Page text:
NBC’s Saturday Night Live always knows how to take such innocent things and turn them into adult jokes that people feel bad at actually laughing at. It’s what the show is for, where everyone’s repressed inner feelings are revealed through comic relief. I mean, come on, they’re just jokes and if you can’t laugh at them to see how much of NOT a big deal things are, then this isn’t for you.
In this SNL skit, the cast members take on “The Princess and the Curse,” a parody of Disney’s Sleeping Beauty. And it’s not really for kids. I’m already apologizing for laughing, but basically they call out shallowness of caring about physique. Princess Viola, played by Felicity Jones, is cursed as a baby by the evil Maleficent-inspired witch, who’s played by Kate Mckinnon. Prince Benedict, played by Beck Bennett, plays the handsome prince obviously awaiting to be with Princess Viola.
The supposed fairy tale starts with the evil sorceress putting a terrible curse on Princess Viola as a baby, but we don’t see what it is yet. Fast forward to 18 years later, and we see Princess Viola and Prince Benedict just hanging out. Prince Benedict keeps wondering why Princess Viola keeps sending him away before night time hits.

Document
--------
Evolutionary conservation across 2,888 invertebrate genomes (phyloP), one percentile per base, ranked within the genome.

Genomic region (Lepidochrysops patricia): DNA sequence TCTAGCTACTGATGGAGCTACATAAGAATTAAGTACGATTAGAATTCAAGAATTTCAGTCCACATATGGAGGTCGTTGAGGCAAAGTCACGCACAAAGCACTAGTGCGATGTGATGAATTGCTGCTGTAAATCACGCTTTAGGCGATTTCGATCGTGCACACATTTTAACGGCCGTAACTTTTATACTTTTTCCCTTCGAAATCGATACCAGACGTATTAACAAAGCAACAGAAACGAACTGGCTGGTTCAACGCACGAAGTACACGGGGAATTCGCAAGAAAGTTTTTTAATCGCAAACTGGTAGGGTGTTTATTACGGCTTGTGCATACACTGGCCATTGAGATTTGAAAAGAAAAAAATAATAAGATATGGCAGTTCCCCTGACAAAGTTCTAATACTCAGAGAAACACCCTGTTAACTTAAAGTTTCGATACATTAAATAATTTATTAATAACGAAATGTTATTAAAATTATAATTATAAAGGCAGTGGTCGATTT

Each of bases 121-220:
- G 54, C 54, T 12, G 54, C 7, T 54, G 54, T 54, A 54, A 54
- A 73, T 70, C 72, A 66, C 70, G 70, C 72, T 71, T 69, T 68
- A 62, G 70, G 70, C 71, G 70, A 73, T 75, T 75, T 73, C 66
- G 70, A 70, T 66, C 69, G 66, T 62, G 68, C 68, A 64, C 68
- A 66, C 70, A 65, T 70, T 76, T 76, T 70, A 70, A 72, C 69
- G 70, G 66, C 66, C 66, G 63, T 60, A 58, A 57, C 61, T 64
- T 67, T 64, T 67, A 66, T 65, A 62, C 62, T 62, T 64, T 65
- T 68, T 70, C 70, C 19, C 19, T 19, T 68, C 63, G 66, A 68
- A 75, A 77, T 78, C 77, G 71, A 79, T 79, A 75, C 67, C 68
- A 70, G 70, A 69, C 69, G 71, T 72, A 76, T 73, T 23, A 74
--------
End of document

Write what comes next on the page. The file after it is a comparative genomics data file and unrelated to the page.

Struggling to keep her “terrible secret” unknown to Prince Benedict when he proposes to her, Princess Viola keeps beating around the bush, revealing she turns into something at night. Prince Benedict reassures her saying that he’ll still love her no matter if she turns into a beast or an ogre. But that’s not her terrible secret apparently.
Much to his surprise, her terrible curse is gaining 15 pounds every night. Suddenly Prince Benedict gets hesitant, which is hilarious to think that this guy would’ve had no problem sleeping next to an actual monster compared to a normal human being.
Suddenly Prince Benedict says, “Dang, I just realized: I have a thing. Until the end of time.” So much for happily ever after. Luckily, as the skit continued, we come to find out he doesn’t have much going on down there either, if you know what I’m implying.
Editor’s note: This article was originally published on February 27, 2017.